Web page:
Tag Archives: haryana

Four lessons as Modi wave extends to Maharashtra, Haryana


Voters in two of India’s largest states elected regional assemblies last week on October 15 — in Maharashtra and Haryana.India Flag Icon

In both cases, the conservative, Hindu nationalist Bharatiya Janata Party (the BJP, भारतीय जनता पार्टी) will take power of state government for the first time in Indian history in what was the first major electoral test for prime minister Narendra Modi (pictured above), who swept to power nationally in May after promising to bring a new wave of economic prosperity, reform and good governance to India.

In Maharashtra, India’s second-most populous state, with over 112 million people, and home to Mumbai, India’s sprawling financial and cultural center, the BJP won a plurality of the vote and the largest number of seats in the 288-member regional assembly, where it will form a coalition government with either its longtime ally, the far-right, Marathi nationalist Shiv Sena (शिवसेना) or a more intriguing option, the center-left Nationalist Congress Party (NCP, राष्ट्रवादी कॉँग्रस पक्ष), which unexpectedly offered to support a BJP government shortly after the results were announced on October 19:

mahrastra october 14maha 2014

In Haryana, a state with just 25.4 million people, which forms much of the hinterland of New Delhi, the BJP won an outright majority of seats in the 90-member legislative assembly:

haryana state 2014 haryana assembly

There are at least four narratives about what happened in these two absolutely pivotal state elections, the first since India’s national election cycle in April and May. Keep in mind that, together, the two states have a population of 137 million, larger than Japan.

The first narrative confirms the BJP’s political dominance in the honeymoon period of the Modi era. The second narrative is its direct analog, the post-independence nadir of the Nehru-Gandhi family and the chief opposition party, the Indian National Congress (Congress, भारतीय राष्ट्रीय कांग्रेस).

The third narrative, with almost as much national importance as the first two, is the rift between the BJP and its longtime ally, Shiv Sena, and the possibility that Shiv Sena will be shut out of the next Maharashtra government.

The fourth and final narrative has to do with India’s third parties, especially as the election relates to the anti-corruption Aam Aadmi Party (AAP, आम आदमी की पार्टी, Common Man Party), which didn’t even bother contesting the Haryana elections and may soon lose its one-time grip on Delhi’s government. Continue reading Four lessons as Modi wave extends to Maharashtra, Haryana

A state-by-state overview of India’s election results


It quickly became clear early on Friday morning across India that Narendra Modi and his Hindu nationalist Bharatiya Janata Party (the BJP, भारतीय जनता पार्टी) were headed for a historical victory in India’s national elections, which took place across nine separate phases between April 7 and May 12. India Flag Icon

But to really understand the impact of the victory, it’s important to delve into the results on a state-by-state level. Where did the BJP massively exceed expectations? Where did it fall short? Where did regional leaders keep the ‘Modi wave’ at bay? Where did regional leaders fail? Each state tells us something about the future shape of India’s new political reality in New Delhi and about the future of state governance, which, after all, represents the most important level of government for most Indians, even in the Modi era.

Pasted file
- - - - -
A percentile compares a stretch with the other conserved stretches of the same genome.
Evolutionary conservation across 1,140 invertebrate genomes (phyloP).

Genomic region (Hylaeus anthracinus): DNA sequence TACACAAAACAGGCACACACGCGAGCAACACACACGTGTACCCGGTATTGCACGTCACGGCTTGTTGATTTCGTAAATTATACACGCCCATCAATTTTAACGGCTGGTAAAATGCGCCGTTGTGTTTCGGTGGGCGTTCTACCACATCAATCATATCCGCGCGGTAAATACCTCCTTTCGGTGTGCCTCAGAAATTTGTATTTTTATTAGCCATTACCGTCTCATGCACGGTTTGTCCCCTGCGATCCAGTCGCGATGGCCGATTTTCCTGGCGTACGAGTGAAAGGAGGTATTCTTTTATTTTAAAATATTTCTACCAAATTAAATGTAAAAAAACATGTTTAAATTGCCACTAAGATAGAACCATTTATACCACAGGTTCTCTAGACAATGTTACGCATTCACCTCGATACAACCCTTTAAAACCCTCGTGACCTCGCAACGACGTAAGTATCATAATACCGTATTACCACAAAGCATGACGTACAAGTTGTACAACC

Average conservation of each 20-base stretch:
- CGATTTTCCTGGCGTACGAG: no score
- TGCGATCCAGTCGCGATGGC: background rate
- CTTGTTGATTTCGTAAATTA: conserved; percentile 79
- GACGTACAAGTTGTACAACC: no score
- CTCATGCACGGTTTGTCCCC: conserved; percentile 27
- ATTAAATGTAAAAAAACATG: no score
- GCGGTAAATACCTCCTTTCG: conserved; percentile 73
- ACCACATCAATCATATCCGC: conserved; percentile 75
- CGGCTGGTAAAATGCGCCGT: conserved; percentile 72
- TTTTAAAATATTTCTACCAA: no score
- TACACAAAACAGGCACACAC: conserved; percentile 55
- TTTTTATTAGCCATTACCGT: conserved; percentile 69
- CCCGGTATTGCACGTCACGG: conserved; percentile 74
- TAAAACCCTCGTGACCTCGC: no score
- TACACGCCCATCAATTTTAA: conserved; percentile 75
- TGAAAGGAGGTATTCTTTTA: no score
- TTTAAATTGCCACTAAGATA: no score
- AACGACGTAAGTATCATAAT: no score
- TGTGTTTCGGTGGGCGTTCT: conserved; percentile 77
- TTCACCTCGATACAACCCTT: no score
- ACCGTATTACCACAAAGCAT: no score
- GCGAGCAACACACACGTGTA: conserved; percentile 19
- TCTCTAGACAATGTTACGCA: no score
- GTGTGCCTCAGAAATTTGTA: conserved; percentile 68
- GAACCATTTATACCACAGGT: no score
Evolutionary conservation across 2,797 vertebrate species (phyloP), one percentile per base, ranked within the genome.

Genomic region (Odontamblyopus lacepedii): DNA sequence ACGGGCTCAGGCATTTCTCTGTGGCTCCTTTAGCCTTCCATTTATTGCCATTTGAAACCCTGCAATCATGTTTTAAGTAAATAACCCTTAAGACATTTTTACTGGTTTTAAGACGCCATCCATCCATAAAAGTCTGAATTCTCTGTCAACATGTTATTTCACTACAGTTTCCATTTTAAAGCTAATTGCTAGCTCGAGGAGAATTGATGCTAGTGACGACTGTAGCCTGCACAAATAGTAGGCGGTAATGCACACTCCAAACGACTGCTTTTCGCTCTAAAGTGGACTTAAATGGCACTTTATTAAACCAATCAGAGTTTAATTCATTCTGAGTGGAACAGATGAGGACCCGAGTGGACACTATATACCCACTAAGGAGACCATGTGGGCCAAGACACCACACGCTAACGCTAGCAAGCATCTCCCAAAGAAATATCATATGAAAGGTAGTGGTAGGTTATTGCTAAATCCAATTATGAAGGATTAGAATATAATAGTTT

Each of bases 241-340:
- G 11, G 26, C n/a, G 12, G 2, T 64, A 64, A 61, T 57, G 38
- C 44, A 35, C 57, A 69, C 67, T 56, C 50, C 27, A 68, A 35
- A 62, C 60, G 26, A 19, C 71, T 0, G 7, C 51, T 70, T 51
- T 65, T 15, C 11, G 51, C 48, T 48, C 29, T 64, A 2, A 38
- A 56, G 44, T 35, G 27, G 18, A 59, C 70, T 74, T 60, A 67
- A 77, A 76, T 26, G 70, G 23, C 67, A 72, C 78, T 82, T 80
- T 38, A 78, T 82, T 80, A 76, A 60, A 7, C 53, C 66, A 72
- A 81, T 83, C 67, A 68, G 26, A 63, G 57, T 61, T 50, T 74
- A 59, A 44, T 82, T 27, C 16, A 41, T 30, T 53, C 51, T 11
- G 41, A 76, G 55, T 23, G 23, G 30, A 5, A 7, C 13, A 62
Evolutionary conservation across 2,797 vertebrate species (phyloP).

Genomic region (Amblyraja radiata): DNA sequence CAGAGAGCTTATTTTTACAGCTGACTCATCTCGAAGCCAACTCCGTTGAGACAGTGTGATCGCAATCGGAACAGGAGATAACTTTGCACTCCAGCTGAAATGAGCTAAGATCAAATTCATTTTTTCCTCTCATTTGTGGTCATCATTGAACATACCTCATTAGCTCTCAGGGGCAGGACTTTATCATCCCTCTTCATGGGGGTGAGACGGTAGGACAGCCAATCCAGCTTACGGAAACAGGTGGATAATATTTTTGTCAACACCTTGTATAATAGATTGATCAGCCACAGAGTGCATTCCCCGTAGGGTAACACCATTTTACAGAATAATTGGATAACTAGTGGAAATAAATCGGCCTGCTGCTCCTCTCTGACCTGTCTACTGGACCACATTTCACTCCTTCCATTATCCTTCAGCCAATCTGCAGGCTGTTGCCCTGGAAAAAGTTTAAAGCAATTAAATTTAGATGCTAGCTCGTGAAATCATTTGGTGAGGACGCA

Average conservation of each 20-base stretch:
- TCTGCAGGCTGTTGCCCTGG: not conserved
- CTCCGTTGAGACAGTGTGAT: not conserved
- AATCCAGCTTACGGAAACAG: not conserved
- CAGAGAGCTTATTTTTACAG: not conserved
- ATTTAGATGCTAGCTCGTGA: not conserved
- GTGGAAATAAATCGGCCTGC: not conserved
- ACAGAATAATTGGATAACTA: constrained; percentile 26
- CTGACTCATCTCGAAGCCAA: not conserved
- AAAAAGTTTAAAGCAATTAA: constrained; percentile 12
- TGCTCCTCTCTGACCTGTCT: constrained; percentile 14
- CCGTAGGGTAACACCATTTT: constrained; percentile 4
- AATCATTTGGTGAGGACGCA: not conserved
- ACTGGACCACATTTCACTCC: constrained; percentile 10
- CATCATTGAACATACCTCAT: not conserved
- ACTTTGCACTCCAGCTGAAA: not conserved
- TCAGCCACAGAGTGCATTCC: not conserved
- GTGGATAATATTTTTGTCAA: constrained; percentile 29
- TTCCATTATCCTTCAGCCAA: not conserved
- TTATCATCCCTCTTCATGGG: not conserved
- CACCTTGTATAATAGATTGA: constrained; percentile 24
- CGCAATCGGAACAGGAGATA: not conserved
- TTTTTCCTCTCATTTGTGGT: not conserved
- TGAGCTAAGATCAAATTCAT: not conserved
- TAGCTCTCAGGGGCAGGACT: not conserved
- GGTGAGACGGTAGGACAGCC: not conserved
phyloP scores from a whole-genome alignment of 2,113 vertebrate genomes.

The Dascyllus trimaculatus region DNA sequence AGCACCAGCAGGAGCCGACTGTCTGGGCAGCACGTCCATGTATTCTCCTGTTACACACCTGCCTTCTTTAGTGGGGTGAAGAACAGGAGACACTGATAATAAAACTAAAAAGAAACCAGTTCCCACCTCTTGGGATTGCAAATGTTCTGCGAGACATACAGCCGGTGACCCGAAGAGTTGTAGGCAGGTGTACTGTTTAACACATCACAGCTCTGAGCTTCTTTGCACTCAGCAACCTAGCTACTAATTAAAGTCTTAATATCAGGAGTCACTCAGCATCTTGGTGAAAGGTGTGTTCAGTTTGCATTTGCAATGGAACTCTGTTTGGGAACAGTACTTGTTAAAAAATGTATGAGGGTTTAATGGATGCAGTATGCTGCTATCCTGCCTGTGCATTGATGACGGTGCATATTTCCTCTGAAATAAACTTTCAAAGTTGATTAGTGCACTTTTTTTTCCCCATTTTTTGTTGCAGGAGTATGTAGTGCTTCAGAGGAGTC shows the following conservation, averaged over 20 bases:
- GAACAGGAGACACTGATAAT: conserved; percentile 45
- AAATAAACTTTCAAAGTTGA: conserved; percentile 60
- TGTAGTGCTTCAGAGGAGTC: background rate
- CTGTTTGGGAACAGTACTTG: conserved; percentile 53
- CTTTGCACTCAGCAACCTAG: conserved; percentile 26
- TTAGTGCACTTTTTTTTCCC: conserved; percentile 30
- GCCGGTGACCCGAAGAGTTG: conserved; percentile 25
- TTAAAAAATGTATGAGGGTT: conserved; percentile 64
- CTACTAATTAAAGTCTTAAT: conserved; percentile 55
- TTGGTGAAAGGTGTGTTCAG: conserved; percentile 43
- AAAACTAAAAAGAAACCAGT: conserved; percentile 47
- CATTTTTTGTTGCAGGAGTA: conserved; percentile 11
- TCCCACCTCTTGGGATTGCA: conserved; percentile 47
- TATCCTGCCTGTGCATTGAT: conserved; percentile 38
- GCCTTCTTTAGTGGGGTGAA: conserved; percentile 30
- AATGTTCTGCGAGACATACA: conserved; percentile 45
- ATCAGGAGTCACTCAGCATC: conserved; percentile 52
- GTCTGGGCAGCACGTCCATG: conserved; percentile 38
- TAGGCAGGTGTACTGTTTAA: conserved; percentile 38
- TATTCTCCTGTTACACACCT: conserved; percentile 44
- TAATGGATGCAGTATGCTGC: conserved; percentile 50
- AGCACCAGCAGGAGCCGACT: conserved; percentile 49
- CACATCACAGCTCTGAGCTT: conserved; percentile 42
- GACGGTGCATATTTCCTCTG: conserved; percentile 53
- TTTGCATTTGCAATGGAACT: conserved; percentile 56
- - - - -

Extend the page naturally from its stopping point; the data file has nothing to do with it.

For the record, here are the final results:


The BJP, together with its allies in the National Democratic Alliance (NDA) won 336 seats in the Lok Sabha (लोक सभा), the House of the People, the lower house of India’s parliament. It’s the largest mandate that any Indian party/coalition has won since 1984.

The ruling Indian National Congress (Congress, भारतीय राष्ट्रीय कांग्रेस) and its allies in the United Progressive Alliance (UPA) won just 58 seats. Not only did the Congress suffer the worst defeat of its history under the leadership of Rahul Gandhi, the great-grandson of India’s first post-independence prime minister Jawaharlal Nehru, it’s the first time that a non-Congress party has won an absolute majority in the Lok Sabha.

Regional parties and other third groups won an additional 149 seats. Continue reading A state-by-state overview of India’s election results

India Lok Sabha elections: Phase 3


The first two phases of India’s national parliamentary elections seemed less like an appetizer than an amuse bouche.India Flag Icon

But after a slow start that saw voting in just 13 constituencies confined to seven relatively isolated states in India’s far northeast, the third phases gets underway today with a blast.

Unlike the first two rounds, the April 10 phase, which will determine 91 out of 543 constituencies in the Lok Sabha (लोक सभा), will have a real impact in deciding India’s next government.

Before going any further, here’s a map of India’s states for reference:



Theoretically, today’s largest prize is the southern state of Kerala (pictured above), where all 20 constituencies will hold elections today in the tropical southwestern state of 33.4 million.

But, by and large, it’s a race between the center-left and the far left. Continue reading India Lok Sabha elections: Phase 3

Did Kejriwal err in resigning position as Delhi’s chief minister?


Among the most anticipated races in India’s third election phase today will be in the National Capital Territory of Delhi, where Arvind Kejriwal hopes to make just as large a breakthrough in national politics as he did back in December in local politics. India Flag Icon

Kejriwal’s new anti-corruption party, the Aam Aadmi Party (AAP, आम आदमी की पार्टी, Common Man Party) burst onto the national spotlight when it won 28 out of 70 seats in Delhi’s legislative assembly, largely by stealing seats from the 16-year government of chief minister Sheila Dikshit’s Indian National Congress (Congress, भारतीय राष्ट्रीय कांग्रेस).

Though the Hindu nationalist Bharatiya Janata Party (the BJP, भारतीय जनता पार्टी) won 31 seats, Kejriwal won the begrudging support of the eight remaining Congress legislators to form a government that would ultimately last just 49 days.

But following his resignation after a high-stakes fight over an anti-corruption bill, Kejriwal turned immediately to the national election campaign, with hopes of doing this spring what he managed to do in Delhi last December — energize voters both disenchanted by a decade of Congress rule and uncertain about a BJP-led government.